December 23, 2004: Juan Herrera was shot and killed by Officer Ron Furtado after a car pursuit in Buena Park, California. Officer Furtado claimed that Herrera was reaching for a gun. Herrera's family sued and hired a forensic expert who was prepared to testify otherwise. However, the city settled with the Herrera family for $5 million. Officer Furtado was not charged.[15]

January 1, 2009: Oscar Grant was shot in the back and killed by BART Police Officer Johannes Mehserle while on the ground at a train station in Oakland, California. Initially charged with second-degree murder, Mehserle was found guilty of involuntary manslaughter. He made an apology to Grant's family while he was on trial. On November 5, 2010, Mehserle was sentenced to two years, minus time served, with the possibility of being paroled after about 1 year.[16] Mehserle was released on June 13, 2011 after serving 11 months. Grant's family accepted a $1.5 million settlement from the city.

May 13, 2009: Officers from the El Monte Police Department were involved in a vehicle pursuit of suspect Richard Rodriguez. Rodriguez stopped, exited the car, and ran. Shortly afterward, Officer George Fierro cornered him at a dead-end street. It is alleged that when Rodriguez laid on the ground, Officer Fierro kicked Rodriguez in the head and gave a high-five to three other officers who arrived immediately afterward. The entire scene was captured on videoand later publicized. Officer Fierro was subsequently suspended.[17]

July 5, 2011: Kelly Thomas was a 37-year-old homeless man suffering from schizophrenia and living on the streets of Fullerton, California. He was fatally beaten by members of the Fullerton Police Department. He died from his injuries on the 10th of July 2011. Unarmed and mentally ill, Thomas was shocked with tasers and beaten with flashlights by up to six police officers. An investigation into the beating has been launched and the FBI has become involved. A protest over the beating was held outside the Fullerton Police Department on 18 July 2011.[18] Four officers have been suspended and two have been charged with second degree murder and manslaughter. Proceedings concluded on January 13, 2014 with both Manuel Ramos and Jay Cicinelli being found not guilty of any criminal charges.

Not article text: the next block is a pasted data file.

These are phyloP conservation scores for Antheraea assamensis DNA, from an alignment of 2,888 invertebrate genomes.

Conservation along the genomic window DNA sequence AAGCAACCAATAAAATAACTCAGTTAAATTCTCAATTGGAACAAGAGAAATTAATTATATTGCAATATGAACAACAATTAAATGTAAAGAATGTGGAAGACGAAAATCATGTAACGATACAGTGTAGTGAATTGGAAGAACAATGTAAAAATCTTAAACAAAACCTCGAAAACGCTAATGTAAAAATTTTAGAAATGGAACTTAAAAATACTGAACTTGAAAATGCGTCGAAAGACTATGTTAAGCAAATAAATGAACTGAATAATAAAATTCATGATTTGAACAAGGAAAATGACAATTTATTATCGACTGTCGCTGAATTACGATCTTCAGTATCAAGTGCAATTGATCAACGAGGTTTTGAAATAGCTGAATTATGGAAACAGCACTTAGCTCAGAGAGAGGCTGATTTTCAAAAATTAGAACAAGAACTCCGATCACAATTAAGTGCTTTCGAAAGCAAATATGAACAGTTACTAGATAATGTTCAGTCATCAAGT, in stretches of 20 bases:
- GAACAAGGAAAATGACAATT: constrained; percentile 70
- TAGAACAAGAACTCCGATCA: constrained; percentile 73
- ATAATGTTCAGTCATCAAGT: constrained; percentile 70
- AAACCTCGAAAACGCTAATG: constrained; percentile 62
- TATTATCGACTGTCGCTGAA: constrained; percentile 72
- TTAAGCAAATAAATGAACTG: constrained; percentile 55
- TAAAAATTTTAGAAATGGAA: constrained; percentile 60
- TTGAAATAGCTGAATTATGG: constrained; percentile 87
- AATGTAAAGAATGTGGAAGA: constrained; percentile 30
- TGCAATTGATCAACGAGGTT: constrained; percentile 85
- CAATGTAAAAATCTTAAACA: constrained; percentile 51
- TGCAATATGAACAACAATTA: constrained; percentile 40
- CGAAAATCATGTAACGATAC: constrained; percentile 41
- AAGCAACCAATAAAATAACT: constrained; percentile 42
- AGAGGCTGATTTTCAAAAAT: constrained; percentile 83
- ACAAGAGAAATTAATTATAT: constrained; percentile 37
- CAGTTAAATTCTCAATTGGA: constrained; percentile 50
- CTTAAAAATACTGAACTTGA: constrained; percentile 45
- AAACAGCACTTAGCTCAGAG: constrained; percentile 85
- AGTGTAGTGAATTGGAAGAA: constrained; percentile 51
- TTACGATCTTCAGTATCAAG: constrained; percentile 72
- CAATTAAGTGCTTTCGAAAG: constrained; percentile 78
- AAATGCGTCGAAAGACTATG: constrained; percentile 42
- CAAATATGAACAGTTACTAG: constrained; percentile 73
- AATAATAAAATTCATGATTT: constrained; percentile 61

November 18, 2011: UC Davis pepper-spray incident. During an Occupy movement protest at the University of California, Davis campus, a group of protesters who were seated on a paved path were pepper-sprayed by UC Davis Police officer John Pike. On September 26, 2012, The University of California announced its decision to offer $30,000 to each of 21 plaintiffs who were pepper-sprayed by John Pike, according to a proposed settlement of a class-action lawsuit. UC Davis Chancellor Linda P.B. Katehi apologized to the students, saying that the police had acted against her orders for there to be no arrests and no use of force.[19][20]

April 4, 2014: Former West Sacramento police officer Sergio Alvarez was sentenced to 205 years on 18 counts of kidnapping and sexually assaulting women while he was on duty during the "graveyard shift." In a letter to the court, Alvarez's estranged wife Rachael Alvarez stated: "Sergio Alvarez was the fire that destroyed my family’s home," while West Sacramento Mayor Christopher Cabaldon described the crimes as "reprehensible." The 38-year-old Alvarez was sentenced by Judge Timothy Fall for "forced oral copulation and rape," kidnapping, and "rape and oral copulation under color of authority."[21]

July 1, 2014: California Highway Patrol officer Daniel Andrew repeatedly punched Marlene Pinnock, a 51-year-old bipolar woman, near the side of a freeway in Los Angeles. In September 2014, Pinnock received $1.5 million after a lawsuit was settled against the CHP, and Andrew agreed to resign from his job. Criminal charges against Andrew are pending.[22]

Colorado and the rest of the states at link.

Source(s): http://www.gutenberg.us/articles/list_of_cases_of_...